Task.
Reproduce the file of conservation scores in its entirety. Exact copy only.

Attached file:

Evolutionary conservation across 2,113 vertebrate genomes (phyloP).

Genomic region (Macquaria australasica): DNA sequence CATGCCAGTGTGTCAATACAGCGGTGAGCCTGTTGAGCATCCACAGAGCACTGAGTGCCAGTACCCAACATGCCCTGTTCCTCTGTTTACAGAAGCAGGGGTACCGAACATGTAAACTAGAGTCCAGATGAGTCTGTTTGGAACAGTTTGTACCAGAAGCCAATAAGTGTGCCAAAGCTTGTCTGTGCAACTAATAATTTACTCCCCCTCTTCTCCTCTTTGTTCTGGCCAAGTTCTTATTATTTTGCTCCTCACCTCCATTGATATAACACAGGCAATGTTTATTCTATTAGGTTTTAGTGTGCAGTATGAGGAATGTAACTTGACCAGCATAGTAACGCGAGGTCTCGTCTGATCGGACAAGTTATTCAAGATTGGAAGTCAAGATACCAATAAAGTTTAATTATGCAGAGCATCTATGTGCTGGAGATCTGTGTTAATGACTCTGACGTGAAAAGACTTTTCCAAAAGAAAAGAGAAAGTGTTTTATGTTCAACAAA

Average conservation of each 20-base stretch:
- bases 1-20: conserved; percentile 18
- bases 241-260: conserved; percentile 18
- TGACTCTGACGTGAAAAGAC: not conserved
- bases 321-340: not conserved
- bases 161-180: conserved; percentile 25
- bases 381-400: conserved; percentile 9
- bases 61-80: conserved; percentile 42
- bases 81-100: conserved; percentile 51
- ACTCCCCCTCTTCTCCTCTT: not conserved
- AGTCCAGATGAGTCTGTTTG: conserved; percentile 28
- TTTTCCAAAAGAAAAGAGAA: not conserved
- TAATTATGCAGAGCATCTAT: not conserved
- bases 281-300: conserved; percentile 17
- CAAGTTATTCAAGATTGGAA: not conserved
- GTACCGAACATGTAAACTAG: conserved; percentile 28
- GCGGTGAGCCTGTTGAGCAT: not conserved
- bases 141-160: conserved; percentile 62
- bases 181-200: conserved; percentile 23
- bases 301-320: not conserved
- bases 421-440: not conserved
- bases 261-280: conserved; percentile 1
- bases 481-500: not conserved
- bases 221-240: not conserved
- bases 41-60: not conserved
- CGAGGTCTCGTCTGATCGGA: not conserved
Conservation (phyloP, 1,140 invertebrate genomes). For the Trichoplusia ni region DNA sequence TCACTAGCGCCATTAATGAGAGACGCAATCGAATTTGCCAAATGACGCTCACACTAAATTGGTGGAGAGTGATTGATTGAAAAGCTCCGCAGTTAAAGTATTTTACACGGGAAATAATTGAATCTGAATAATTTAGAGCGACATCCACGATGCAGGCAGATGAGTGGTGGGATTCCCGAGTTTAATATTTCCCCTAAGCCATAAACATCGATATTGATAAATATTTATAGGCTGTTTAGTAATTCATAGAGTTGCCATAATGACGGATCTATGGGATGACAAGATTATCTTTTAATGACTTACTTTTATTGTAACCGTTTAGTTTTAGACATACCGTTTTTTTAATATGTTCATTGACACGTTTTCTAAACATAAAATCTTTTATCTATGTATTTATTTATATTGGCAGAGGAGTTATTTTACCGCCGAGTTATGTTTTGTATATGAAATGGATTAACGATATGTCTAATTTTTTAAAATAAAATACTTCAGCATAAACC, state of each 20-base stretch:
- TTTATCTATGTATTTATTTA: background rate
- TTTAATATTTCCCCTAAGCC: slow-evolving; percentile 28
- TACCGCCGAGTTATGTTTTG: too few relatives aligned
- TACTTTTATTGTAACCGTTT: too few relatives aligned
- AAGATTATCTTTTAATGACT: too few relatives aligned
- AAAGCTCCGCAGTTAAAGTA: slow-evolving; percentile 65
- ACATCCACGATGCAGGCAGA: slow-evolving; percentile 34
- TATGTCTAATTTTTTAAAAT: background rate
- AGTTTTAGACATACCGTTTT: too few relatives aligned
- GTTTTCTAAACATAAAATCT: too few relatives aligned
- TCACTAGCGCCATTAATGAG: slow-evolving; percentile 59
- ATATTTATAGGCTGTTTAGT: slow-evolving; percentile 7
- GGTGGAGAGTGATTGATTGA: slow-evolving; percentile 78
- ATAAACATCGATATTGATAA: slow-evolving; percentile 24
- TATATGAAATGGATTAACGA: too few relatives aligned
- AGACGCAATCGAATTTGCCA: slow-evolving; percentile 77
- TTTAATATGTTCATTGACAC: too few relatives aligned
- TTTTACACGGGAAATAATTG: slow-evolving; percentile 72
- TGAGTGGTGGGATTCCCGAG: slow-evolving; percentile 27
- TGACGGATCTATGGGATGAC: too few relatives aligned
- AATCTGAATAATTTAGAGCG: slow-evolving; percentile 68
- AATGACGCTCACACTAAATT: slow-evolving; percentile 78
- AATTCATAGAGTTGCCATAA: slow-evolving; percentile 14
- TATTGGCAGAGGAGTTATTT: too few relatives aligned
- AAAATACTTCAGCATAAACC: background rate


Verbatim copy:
Evolutionary conservation across 2,113 vertebrate genomes (phyloP).

Genomic region (Macquaria australasica): DNA sequence CATGCCAGTGTGTCAATACAGCGGTGAGCCTGTTGAGCATCCACAGAGCACTGAGTGCCAGTACCCAACATGCCCTGTTCCTCTGTTTACAGAAGCAGGGGTACCGAACATGTAAACTAGAGTCCAGATGAGTCTGTTTGGAACAGTTTGTACCAGAAGCCAATAAGTGTGCCAAAGCTTGTCTGTGCAACTAATAATTTACTCCCCCTCTTCTCCTCTTTGTTCTGGCCAAGTTCTTATTATTTTGCTCCTCACCTCCATTGATATAACACAGGCAATGTTTATTCTATTAGGTTTTAGTGTGCAGTATGAGGAATGTAACTTGACCAGCATAGTAACGCGAGGTCTCGTCTGATCGGACAAGTTATTCAAGATTGGAAGTCAAGATACCAATAAAGTTTAATTATGCAGAGCATCTATGTGCTGGAGATCTGTGTTAATGACTCTGACGTGAAAAGACTTTTCCAAAAGAAAAGAGAAAGTGTTTTATGTTCAACAAA

Average conservation of each 20-base stretch:
- bases 1-20: conserved; percentile 18
- bases 241-260: conserved; percentile 18
- TGACTCTGACGTGAAAAGAC: not conserved
- bases 321-340: not conserved
- bases 161-180: conserved; percentile 25
- bases 381-400: conserved; percentile 9
- bases 61-80: conserved; percentile 42
- bases 81-100: conserved; percentile 51
- ACTCCCCCTCTTCTCCTCTT: not conserved
- AGTCCAGATGAGTCTGTTTG: conserved; percentile 28
- TTTTCCAAAAGAAAAGAGAA: not conserved
- TAATTATGCAGAGCATCTAT: not conserved
- bases 281-300: conserved; percentile 17
- CAAGTTATTCAAGATTGGAA: not conserved
- GTACCGAACATGTAAACTAG: conserved; percentile 28
- GCGGTGAGCCTGTTGAGCAT: not conserved
- bases 141-160: conserved; percentile 62
- bases 181-200: conserved; percentile 23
- bases 301-320: not conserved
- bases 421-440: not conserved
- bases 261-280: conserved; percentile 1
- bases 481-500: not conserved
- bases 221-240: not conserved
- bases 41-60: not conserved
- CGAGGTCTCGTCTGATCGGA: not conserved
Conservation (phyloP, 1,140 invertebrate genomes). For the Trichoplusia ni region DNA sequence TCACTAGCGCCATTAATGAGAGACGCAATCGAATTTGCCAAATGACGCTCACACTAAATTGGTGGAGAGTGATTGATTGAAAAGCTCCGCAGTTAAAGTATTTTACACGGGAAATAATTGAATCTGAATAATTTAGAGCGACATCCACGATGCAGGCAGATGAGTGGTGGGATTCCCGAGTTTAATATTTCCCCTAAGCCATAAACATCGATATTGATAAATATTTATAGGCTGTTTAGTAATTCATAGAGTTGCCATAATGACGGATCTATGGGATGACAAGATTATCTTTTAATGACTTACTTTTATTGTAACCGTTTAGTTTTAGACATACCGTTTTTTTAATATGTTCATTGACACGTTTTCTAAACATAAAATCTTTTATCTATGTATTTATTTATATTGGCAGAGGAGTTATTTTACCGCCGAGTTATGTTTTGTATATGAAATGGATTAACGATATGTCTAATTTTTTAAAATAAAATACTTCAGCATAAACC, state of each 20-base stretch:
- TTTATCTATGTATTTATTTA: background rate
- TTTAATATTTCCCCTAAGCC: slow-evolving; percentile 28
- TACCGCCGAGTTATGTTTTG: too few relatives aligned
- TACTTTTATTGTAACCGTTT: too few relatives aligned
- AAGATTATCTTTTAATGACT: too few relatives aligned
- AAAGCTCCGCAGTTAAAGTA: slow-evolving; percentile 65
- ACATCCACGATGCAGGCAGA: slow-evolving; percentile 34
- TATGTCTAATTTTTTAAAAT: background rate
- AGTTTTAGACATACCGTTTT: too few relatives aligned
- GTTTTCTAAACATAAAATCT: too few relatives aligned
- TCACTAGCGCCATTAATGAG: slow-evolving; percentile 59
- ATATTTATAGGCTGTTTAGT: slow-evolving; percentile 7
- GGTGGAGAGTGATTGATTGA: slow-evolving; percentile 78
- ATAAACATCGATATTGATAA: slow-evolving; percentile 24
- TATATGAAATGGATTAACGA: too few relatives aligned
- AGACGCAATCGAATTTGCCA: slow-evolving; percentile 77
- TTTAATATGTTCATTGACAC: too few relatives aligned
- TTTTACACGGGAAATAATTG: slow-evolving; percentile 72
- TGAGTGGTGGGATTCCCGAG: slow-evolving; percentile 27
- TGACGGATCTATGGGATGAC: too few relatives aligned
- AATCTGAATAATTTAGAGCG: slow-evolving; percentile 68
- AATGACGCTCACACTAAATT: slow-evolving; percentile 78
- AATTCATAGAGTTGCCATAA: slow-evolving; percentile 14
- TATTGGCAGAGGAGTTATTT: too few relatives aligned
- AAAATACTTCAGCATAAACC: background rate